Source: OSU

With spring and summer just a few months away, we thought it a good time to revisit Integrated Pest Management (IPM), economic injury levels, and economic thresholds (ET) or action thresholds (AT). Growers are constantly hearing about spraying for "plant health" or making "insurance" insecticide treatments, and we wanted to tell the other side of the story. In insect pest management, we are interested in reducing losses from insect pests in a way that is effective, economically sound, ecologically responsible, and socially acceptable.

This is the Ecological Paradigm for the College of Food, Agricultural, and Environmental Sciences of The Ohio State University.

We use two approaches in managing insect pests, the first being taking preventive action a priori, without knowledge of a pest's presence or status. This is the preferred approach, especially when using cultural or ecological tactics including host plant resistance, crop rotation, tillage, and manipulation of planting or harvesting dates.

Normally, the use of an insecticide as a preventive measure should not be considered an appropriate IPM tactic. The second approach is using therapeutic ("cure") tactics, most likely the use of insecticides. Pesticides are a completely acceptable management tactic when used appropriately. The basis for choosing this approach is by basing the decision to use them on the EIL, economic injury level, and the use of economic or action thresholds.

The EIL is the lowest number of insects or injury that will cause economic damage. This is when the cost of control equals the cost of treatment, the gain threshold; it's the break even point. The basic equation is EIL = cost of control/(value of the product X how much damage the insect will do). The most important part of the equation is cost of control/value of the product, the gain threshold.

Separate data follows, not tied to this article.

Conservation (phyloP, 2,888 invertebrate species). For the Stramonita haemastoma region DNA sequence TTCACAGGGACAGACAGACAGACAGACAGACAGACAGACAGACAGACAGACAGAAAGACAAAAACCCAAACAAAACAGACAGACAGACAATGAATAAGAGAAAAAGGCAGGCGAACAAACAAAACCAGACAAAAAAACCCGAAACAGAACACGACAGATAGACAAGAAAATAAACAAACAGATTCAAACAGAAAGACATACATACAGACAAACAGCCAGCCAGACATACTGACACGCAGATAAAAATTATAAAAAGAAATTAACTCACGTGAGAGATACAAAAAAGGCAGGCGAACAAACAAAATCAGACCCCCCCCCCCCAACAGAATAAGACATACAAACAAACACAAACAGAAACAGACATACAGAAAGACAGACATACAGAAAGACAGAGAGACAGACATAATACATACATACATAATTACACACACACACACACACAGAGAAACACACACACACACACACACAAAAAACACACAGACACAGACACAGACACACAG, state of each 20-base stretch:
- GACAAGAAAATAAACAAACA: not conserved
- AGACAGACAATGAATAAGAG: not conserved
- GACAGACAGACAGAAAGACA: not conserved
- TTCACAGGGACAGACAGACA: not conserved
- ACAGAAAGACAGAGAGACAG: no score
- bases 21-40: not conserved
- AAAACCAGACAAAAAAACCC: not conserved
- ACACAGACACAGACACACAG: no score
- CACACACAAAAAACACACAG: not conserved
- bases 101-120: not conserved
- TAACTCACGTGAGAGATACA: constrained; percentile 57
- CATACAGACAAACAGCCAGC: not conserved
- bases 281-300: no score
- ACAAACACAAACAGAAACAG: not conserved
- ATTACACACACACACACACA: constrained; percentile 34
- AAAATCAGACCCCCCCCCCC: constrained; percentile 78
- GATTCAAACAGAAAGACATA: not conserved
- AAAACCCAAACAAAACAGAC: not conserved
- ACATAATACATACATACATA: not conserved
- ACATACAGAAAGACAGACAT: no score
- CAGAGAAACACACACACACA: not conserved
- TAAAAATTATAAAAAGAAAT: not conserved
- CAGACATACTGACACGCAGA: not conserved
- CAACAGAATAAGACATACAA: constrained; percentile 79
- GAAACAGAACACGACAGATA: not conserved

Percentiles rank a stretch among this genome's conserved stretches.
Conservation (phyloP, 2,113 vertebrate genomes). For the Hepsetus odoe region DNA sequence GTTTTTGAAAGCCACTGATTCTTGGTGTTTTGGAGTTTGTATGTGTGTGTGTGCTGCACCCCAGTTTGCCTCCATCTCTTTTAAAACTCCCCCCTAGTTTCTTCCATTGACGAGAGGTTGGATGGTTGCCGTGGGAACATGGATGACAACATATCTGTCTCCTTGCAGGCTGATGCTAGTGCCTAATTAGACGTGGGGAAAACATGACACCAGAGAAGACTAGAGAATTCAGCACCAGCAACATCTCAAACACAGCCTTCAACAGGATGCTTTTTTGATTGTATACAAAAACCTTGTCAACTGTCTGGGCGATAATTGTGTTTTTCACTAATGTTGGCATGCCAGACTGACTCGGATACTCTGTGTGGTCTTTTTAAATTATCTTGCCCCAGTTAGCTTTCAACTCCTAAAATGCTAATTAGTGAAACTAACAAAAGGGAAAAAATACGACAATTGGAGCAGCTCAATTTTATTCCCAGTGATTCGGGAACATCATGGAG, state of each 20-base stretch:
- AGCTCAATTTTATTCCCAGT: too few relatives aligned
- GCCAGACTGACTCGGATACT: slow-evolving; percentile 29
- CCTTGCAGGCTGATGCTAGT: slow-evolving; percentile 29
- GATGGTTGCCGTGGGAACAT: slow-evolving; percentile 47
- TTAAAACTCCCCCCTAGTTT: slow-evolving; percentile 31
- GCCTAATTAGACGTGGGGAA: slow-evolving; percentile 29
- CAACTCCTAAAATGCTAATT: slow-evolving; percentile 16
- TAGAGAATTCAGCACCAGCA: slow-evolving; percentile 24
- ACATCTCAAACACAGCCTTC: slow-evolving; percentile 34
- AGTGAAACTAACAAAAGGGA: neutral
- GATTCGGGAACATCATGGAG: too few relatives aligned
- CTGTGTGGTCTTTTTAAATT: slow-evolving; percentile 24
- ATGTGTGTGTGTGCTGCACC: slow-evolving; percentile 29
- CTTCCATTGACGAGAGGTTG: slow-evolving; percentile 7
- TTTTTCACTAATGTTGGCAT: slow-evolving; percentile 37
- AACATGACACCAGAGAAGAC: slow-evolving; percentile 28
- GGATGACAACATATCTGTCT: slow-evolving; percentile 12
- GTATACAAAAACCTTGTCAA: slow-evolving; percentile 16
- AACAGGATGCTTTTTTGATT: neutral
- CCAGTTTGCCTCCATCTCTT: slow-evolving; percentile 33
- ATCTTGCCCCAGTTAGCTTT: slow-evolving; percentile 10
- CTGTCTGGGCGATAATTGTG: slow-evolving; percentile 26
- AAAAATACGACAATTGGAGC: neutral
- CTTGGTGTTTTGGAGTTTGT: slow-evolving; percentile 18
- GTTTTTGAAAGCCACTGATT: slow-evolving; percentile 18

But keep in mind, a grower wants to control the insect population before reaching this level. This point should come well before the EIL is reached, and is usually set at a much lower level known as the economic threshold, or the action threshold! The ET, or AT, is the number of insects or amount of injury that should trigger management action so that economic damage does not occur, that is, so the EIL is not reached. A good example comes from soybean when the soybean aphid is the concern. The current ET or AT, when you should treat, is 250 aphids per plant with a rising population. However, the EIL, when economic damage will occur, is not reached until you have >800 aphids per plant. A peak density of 250 aphids per plant will not cause economic losses. But last summer when soybean almost doubled in price, the action threshold was kept at 250 aphid per plant. Although the EIL probably fell from >800 aphid per plant to perhaps around 400-500 aphids per plant, we felt we could keep the action threshold at 250 aphid per plant. We still felt that this level was a good ET or AT for growers to use.

As growers make decisions on managing insects or other pests, they should always remember to consider the four points of the Ecological Paradigm that are explained above. The pesticides that are used will usually be effective in controlling the pests, there is not that much of a question about that. However, wasting money, especially in these economic times, is not a good decision. And making unnecessary pesticide applications is not only economically unsound, but is also ecologically irresponsible which will lead to those pesticides becoming socially unacceptable in the long run.

And growers should always remember that the proper usage of pesticides is based on knowledge of EILs and ETs/ATs.